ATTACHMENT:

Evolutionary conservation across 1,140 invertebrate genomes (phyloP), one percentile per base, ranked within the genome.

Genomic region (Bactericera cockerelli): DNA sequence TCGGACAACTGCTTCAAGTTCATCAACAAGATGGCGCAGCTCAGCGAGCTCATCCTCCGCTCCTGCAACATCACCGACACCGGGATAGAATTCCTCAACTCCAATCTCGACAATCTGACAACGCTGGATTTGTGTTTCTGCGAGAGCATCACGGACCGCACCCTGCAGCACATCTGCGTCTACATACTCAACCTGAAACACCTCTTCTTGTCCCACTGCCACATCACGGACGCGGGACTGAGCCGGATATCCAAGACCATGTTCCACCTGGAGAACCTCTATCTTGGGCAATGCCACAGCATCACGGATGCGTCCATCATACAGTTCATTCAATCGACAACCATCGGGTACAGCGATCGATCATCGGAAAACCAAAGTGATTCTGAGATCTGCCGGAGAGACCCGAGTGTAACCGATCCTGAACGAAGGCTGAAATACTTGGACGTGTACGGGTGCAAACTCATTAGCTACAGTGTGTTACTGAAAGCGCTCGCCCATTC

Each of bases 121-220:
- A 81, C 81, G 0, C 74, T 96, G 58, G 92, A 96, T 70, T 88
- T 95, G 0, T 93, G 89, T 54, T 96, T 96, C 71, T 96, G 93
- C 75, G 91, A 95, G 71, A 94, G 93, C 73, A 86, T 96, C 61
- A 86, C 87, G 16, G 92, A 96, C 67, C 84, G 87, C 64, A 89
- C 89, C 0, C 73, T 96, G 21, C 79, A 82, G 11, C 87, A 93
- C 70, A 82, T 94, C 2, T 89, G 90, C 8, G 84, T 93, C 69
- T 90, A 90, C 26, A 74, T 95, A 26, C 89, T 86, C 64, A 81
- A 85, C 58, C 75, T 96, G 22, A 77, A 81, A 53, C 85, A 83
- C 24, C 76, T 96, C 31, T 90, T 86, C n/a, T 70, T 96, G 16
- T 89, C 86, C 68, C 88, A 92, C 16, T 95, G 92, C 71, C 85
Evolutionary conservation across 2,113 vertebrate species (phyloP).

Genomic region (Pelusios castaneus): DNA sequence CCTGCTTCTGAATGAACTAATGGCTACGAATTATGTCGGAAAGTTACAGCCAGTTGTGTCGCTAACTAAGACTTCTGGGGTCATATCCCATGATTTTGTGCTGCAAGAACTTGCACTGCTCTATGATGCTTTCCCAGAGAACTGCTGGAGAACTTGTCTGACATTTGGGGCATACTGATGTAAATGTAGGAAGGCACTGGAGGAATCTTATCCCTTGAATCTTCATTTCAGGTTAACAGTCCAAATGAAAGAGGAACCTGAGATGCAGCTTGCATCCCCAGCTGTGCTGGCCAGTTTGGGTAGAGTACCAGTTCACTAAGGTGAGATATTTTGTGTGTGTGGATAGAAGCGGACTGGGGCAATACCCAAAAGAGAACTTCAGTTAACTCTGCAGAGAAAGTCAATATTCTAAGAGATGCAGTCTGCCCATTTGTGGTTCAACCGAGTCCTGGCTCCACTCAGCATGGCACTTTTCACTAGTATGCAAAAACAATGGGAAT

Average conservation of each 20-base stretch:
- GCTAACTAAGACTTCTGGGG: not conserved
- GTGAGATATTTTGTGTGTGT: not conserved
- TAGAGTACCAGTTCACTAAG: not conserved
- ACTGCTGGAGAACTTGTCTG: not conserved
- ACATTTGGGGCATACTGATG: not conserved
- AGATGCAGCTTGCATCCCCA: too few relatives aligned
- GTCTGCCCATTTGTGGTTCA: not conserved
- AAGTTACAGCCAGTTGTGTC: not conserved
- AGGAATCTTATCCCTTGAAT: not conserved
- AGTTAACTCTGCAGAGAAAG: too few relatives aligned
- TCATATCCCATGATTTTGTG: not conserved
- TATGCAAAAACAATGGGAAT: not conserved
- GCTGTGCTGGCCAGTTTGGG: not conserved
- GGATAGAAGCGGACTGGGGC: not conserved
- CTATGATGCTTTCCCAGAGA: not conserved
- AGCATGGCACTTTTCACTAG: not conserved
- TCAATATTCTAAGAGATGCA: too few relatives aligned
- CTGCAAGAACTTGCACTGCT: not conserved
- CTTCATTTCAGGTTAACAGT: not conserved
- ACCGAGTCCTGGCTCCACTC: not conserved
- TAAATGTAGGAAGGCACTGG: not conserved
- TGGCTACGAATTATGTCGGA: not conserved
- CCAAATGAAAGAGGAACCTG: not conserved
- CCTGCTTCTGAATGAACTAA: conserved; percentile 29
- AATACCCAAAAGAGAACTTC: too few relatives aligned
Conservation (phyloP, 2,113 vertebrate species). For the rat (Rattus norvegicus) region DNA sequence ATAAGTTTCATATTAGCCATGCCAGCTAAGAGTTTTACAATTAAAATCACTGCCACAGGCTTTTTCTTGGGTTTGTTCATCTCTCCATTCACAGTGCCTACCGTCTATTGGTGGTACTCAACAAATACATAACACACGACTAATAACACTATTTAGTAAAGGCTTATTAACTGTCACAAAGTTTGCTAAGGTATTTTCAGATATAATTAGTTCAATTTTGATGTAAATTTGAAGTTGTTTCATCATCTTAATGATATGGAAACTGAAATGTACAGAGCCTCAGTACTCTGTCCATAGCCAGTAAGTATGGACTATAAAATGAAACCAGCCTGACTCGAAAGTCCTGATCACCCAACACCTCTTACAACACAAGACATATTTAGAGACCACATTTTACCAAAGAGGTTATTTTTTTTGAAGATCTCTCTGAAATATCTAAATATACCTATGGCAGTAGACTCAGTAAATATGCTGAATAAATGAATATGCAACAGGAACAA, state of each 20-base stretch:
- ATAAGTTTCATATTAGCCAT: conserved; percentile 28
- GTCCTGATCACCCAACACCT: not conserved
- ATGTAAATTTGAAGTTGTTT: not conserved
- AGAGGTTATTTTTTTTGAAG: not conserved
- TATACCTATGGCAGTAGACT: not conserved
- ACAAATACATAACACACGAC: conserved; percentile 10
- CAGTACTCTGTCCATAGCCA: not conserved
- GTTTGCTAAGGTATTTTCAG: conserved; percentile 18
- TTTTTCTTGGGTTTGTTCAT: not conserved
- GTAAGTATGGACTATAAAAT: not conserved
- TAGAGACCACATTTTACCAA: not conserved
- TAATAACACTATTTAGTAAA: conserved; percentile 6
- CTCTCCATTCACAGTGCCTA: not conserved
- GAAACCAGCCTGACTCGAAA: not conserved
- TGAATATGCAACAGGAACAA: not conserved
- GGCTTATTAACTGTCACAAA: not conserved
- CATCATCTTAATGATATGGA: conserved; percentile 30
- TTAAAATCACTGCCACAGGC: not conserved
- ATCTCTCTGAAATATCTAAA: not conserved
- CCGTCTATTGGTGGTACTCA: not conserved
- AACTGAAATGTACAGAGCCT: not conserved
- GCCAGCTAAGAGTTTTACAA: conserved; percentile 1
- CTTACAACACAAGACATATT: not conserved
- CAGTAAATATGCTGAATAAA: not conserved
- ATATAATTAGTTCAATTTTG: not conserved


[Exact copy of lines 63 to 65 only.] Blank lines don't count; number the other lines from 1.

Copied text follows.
- AACTGAAATGTACAGAGCCT: not conserved
- GCCAGCTAAGAGTTTTACAA: conserved; percentile 1
- CTTACAACACAAGACATATT: not conserved